Tuesday, August 12, 2008

Lonely banjo player looking for other pickers. No long term commitment!

Have you ever been sitting in the backyard with the banjo on one knee and a fresh mohito on the other frailing a lonely song because all your picking buddies are out of town or they have a job? A job that doesn't allow for mohitos in the middle of the day let alone any banjo picking.

Or, maybe it's the middle of the night and it's humid and the sheets are clammy and you just had that dream. You know, the one about a mountain sized lizard with sub-prime teeth and budget-cut eyes chasing you through the school's hallways and all you have on is a pair of underwear. That embarrassing pair hidden in the back of your sock drawer because they're bikini briefs, pure silk and have "hot papa" stenciled in pink right across the fanny. And, and in your dream, all the children are laughing and screaming "Run hot poppa, run." while your principal is standing there saying, "Can't you control your classroom Mr. Gunn?"

That dream.

It wakes you up and drives you out of bed to the refrigerator looking for pickles and salami. On the way to the ice box, you grab the banjo with the idea of playing the night heebi-jeebies away and wish that you had a picking buddy to play with you there in your dark kitchen. But your picking buddies all frown on being called in the middle of the night to come over and play. Their wives already disapprove of you because of your mohito habit.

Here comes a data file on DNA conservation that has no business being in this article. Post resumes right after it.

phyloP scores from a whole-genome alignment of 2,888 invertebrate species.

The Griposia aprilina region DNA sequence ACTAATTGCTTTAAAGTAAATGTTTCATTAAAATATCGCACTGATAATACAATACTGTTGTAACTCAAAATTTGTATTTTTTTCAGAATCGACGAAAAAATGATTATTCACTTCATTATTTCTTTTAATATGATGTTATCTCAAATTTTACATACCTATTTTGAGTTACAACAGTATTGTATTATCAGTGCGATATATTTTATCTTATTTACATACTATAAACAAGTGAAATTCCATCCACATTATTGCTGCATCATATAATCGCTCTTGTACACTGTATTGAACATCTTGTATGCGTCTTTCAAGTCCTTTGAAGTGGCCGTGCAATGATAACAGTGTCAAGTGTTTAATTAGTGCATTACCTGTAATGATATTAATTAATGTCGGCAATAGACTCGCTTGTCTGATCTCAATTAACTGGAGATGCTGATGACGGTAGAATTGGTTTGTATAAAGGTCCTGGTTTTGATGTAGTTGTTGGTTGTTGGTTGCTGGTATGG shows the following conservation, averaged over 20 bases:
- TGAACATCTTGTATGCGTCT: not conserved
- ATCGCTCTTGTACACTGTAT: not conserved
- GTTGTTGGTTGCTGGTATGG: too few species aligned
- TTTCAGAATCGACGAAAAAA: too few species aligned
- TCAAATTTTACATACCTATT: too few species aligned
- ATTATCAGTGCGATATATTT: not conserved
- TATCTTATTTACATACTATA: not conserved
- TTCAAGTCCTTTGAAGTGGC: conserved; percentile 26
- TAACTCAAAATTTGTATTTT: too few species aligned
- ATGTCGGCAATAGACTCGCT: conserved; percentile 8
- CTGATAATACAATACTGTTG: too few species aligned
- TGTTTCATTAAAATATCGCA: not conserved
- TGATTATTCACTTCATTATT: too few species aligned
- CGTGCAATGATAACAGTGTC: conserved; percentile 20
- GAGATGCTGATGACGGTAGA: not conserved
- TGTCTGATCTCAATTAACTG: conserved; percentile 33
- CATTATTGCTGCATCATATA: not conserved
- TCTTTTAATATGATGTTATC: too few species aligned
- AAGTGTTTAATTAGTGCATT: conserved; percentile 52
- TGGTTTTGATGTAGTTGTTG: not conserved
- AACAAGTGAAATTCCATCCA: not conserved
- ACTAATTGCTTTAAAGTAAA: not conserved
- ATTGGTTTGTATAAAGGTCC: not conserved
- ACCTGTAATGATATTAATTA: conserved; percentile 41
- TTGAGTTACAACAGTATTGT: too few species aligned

What's a picker to do?

Go to Mando Jam! This website comes out of Maine where the proprietor, Adam, records songs and lists the chord progressions of each song. You can pick along. It lets you play with someone else anytime you want.

Patrick Costello over at Tangier Sound pointed his readers to this site. If you have the time, visit his blog and take a look at the new line of banjos he and his "Dear Old Dad" are creating. He demoed the Somerset S-2 recently. Impressive.

[Image: "Al in a field": Feel free to use this picture if you ever need a shot of a man sitting in a field playing a banjo.]

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